The God Delusion
by Richard Dawkins. Bantam Press. Pages 406. £8.50.
The basis of a belief in God, in most cases, is fear of damnation, of hell, not love. The French mathematician Blaise Pascal suggested that no matter how statistically improbable the existence of God might be, there is safety in believing that he exists. Why? Because if he does not exist, we lose almost nothing; but if he does, then the penalty could be quite severe.
In his latest book The God Delusion, Richard Dawkins, the author of path-breaking books like The Selfish Gene and The Extended Phenotype, argues that the widespread belief in God is there because it has proved to be useful in our evolutionary past. Why should this be so? The answer is that evolution does not care for the ultimate truth; it cares for survival of the individual gene. If there are two beliefs, one true and one false, and if the true belief is detrimental to our survival, and the false beneficial, then natural selection would favour the false one.
Before he launches his attack on the widespread belief in God, Dawkins makes it clear that his attack is against the notion of God as a supernatural creator sitting somewhere up in the sky, and controlling the affairs of the world. Dawkins argues that the belief in such a God is untenable, and the arguments given in favour of his existence are flawed and self-contradictory.
Let us take up the creator argument. The 18th century philosopher William Paley argued that a watch, for instance, could not assemble itself randomly. There has to be a maker behind it, and this maker has to be more complex and intelligent than the watch itself. Living organisms are more complicated than watches; so there must be a creator behind them, and this creator has to be greater, more intelligent than living organisms.
So far this argument seems cogent, but this is not so. If we accept that there has to be a maker of everything, and the maker has to be more intelligent than the product, then someone more intelligent and powerful being must have made God, and someone must have made that powerful being, ad infinitum.
Often, the most popular defence of the existence of God is the one of personal experience and mass visions. Dawkins explains that the human brain runs first-class simulation software. Our eyes don't present to our brains a faithful picture of reality. The simulation software in the brain is especially adept at constructing faces and voices. And that is why, under certain circumstances, we are susceptible to seeing 'divine visions' and hearing 'voices'.
Reading this book, a reader might ask, if there is no God, won't people become immoral? Religion and morality are often seen as coextensive, and to most of us religion is nothing but morality. This is however not true, for a person could be moral without being religious in the traditional sense. Equally, a person could be very religious in the traditional sense but not moral. In fact, people get away with almost everything in the name of religion.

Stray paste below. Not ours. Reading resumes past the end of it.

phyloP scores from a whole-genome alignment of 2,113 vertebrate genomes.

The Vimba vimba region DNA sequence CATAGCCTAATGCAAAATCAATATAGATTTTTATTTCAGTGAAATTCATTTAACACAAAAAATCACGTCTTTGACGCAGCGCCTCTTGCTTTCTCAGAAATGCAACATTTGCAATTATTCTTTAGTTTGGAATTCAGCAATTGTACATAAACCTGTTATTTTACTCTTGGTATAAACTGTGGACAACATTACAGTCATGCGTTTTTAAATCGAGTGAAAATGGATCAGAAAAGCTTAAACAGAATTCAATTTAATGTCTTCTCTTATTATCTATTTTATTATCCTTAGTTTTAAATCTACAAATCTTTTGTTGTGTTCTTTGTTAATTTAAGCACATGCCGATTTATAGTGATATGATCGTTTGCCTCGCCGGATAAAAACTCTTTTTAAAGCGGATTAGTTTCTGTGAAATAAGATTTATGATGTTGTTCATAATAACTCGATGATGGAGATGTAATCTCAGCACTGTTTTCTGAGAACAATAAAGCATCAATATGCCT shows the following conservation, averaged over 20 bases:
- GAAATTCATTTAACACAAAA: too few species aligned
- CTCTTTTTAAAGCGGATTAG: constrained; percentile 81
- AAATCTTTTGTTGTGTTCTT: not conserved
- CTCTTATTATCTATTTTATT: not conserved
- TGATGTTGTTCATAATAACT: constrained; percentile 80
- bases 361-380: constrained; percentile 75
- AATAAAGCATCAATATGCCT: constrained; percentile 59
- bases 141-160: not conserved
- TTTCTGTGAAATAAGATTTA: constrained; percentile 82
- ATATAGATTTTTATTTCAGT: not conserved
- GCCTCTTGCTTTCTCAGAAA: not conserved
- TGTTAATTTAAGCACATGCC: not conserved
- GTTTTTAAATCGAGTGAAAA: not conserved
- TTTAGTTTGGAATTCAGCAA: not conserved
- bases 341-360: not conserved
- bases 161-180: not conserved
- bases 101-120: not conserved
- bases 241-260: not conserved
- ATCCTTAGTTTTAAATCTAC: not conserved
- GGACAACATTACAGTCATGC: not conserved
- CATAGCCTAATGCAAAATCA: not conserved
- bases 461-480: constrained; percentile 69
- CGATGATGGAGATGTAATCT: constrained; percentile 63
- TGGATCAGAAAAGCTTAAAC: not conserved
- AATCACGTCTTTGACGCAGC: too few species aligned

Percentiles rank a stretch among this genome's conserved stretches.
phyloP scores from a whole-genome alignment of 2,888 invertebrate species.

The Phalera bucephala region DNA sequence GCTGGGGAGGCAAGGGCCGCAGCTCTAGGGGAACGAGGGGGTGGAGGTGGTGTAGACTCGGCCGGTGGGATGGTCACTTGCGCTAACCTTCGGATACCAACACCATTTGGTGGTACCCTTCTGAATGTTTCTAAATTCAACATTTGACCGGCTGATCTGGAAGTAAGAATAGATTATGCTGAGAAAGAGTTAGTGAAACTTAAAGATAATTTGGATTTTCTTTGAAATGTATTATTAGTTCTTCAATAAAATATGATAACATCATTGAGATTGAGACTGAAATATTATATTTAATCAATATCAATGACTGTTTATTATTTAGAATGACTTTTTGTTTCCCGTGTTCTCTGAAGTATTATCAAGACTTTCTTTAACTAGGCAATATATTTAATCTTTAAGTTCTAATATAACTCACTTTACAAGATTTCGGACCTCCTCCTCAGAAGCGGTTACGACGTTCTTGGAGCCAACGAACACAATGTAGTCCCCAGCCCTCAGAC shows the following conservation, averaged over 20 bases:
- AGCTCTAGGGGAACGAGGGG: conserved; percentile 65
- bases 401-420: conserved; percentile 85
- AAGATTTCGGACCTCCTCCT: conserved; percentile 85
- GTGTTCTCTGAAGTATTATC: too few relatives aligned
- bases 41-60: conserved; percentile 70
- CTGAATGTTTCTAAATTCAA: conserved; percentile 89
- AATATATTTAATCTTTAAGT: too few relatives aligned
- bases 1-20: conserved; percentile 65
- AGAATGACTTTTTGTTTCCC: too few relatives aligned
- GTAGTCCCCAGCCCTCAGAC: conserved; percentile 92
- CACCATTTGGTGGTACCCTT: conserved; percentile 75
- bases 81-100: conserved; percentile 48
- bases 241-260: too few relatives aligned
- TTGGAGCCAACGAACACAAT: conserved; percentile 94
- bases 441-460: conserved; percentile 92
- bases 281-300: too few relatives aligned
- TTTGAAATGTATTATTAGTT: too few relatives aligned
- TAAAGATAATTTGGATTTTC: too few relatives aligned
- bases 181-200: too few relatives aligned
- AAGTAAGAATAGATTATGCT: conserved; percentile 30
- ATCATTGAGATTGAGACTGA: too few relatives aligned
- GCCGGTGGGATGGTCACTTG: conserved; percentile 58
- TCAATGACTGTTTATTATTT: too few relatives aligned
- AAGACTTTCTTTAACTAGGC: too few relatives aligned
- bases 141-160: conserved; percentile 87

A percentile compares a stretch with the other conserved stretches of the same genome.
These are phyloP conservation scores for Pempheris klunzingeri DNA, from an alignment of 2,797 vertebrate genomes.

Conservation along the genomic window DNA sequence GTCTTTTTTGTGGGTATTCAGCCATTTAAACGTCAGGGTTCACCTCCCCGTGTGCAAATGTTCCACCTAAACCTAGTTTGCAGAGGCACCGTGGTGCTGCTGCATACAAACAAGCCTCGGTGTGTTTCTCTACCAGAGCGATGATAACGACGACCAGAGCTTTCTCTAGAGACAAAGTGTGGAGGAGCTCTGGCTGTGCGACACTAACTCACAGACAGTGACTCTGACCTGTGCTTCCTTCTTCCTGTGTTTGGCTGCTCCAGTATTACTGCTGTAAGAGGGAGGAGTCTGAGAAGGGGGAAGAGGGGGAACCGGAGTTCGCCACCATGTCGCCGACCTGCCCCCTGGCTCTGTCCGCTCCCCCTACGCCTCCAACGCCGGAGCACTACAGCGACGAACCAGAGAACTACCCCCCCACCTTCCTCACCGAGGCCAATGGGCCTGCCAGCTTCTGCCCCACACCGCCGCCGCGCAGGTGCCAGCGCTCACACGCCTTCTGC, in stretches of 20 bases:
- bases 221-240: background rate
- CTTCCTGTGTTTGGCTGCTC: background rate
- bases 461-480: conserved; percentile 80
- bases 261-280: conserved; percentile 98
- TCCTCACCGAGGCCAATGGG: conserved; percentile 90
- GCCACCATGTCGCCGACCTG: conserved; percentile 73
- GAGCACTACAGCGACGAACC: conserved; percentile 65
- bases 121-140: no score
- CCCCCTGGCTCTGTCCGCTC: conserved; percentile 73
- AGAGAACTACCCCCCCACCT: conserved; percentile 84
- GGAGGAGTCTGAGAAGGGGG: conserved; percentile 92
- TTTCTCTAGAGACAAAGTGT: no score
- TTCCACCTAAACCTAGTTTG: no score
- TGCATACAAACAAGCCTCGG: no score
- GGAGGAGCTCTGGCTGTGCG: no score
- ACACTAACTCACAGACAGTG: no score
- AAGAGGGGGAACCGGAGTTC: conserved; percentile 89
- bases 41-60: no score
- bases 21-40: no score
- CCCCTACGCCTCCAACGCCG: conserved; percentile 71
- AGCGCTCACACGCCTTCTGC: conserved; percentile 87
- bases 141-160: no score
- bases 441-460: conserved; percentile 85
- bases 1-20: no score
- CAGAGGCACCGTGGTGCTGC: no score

The origin of morality can be traced to the human evolutionary past. And who could know this better than the author of The Selfish Gene. There was great opposition to the 'selfish gene' metaphor. Because if the gene is selfish, then why do we see moral behaviour and altruism? If only the critics had read The Selfish Gene a little more carefully they would have seen that though at the gene level we are selfish, good behaviour, altruism, etc., are there because they ultimately benefit the gene in the long run. The gene is certainly selfish, but the individual arising out of it need not be. Dawkins carries the discussion here in more detail. His guess is that our moral sense, like our sexual desire, is indeed rooted deep in our Darwinian past, and it is perhaps older than religion. "If this is true," he speculates, "then research on the human mind should reveal some moral universals, crossing geographical and cultural barriers, and also, crucially, religious barriers." Latest research by other investigators is already lending support to this hypothesis.
In this exhaustive volume, Dawkins discusses many other related issues like 'memes', religious bigotry, exploitation, and terror with his usual clarity and logical precision. This is an important book, but it may not be read by people who actually need to read it. The author deserves credit for being brutally frank and unsparing in his criticism of many beliefs that dog us even today.
Does he succeed in the end to prove that there is no God? No, he does not, because the believer can ask if there is no supreme creator, how did this world come into existence. After all, can something come out of nothing? The scientist has no answer to this. We reach the usual impasse. However, Dawkins does succeed in showing that the reasons religious people give for a belief in God are flawed and these reasons are a root cause of so many wars, and violence that has tormented humanity over the ages.
Not all would agree with Dawkins. There is already a book called The Dawkins Delusion. Evolutionary theory sounds deceptively simple, but understanding it is extremely difficult. A belief in God is far simpler and reassuring. We believe what we want to believe, and we can easily interpret facts to justify our belief system.There is a passage in How the Mind Works, in which the evolutionary theorist Steven Pinker says that as he was watching the dexterity of a spider at a museum, he said to himself — Looking at this, how can someone not believe in natural selection? Just then he heard a woman next to him say — Looking at this, how can someone not believe in God?